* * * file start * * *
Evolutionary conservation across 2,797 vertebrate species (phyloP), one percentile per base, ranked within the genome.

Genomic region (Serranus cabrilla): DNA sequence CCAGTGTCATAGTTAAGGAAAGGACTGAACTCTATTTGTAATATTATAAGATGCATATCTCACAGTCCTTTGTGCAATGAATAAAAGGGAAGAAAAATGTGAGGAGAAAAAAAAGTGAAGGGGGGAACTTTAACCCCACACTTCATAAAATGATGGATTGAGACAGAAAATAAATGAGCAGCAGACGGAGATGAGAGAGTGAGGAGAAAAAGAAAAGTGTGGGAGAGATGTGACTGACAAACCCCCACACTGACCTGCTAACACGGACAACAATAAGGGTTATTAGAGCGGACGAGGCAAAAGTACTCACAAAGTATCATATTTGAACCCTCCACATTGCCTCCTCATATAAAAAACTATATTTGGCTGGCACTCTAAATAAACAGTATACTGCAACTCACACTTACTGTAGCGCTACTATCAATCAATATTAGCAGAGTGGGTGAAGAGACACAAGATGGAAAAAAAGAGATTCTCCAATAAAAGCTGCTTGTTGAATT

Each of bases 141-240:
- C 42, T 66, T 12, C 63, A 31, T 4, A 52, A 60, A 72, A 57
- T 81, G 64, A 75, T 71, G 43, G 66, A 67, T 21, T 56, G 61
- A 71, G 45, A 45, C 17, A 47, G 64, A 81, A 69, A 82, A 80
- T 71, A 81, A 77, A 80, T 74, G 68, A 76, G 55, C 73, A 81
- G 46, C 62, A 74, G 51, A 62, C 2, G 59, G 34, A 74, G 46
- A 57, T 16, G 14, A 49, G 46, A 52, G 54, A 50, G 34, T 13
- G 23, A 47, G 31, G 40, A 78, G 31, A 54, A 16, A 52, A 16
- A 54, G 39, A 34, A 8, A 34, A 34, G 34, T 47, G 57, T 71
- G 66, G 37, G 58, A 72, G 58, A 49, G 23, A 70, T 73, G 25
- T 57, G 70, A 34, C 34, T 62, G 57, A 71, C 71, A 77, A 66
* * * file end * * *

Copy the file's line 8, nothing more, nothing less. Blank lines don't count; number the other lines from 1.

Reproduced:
- G 46, C 62, A 74, G 51, A 62, C 2, G 59, G 34, A 74, G 46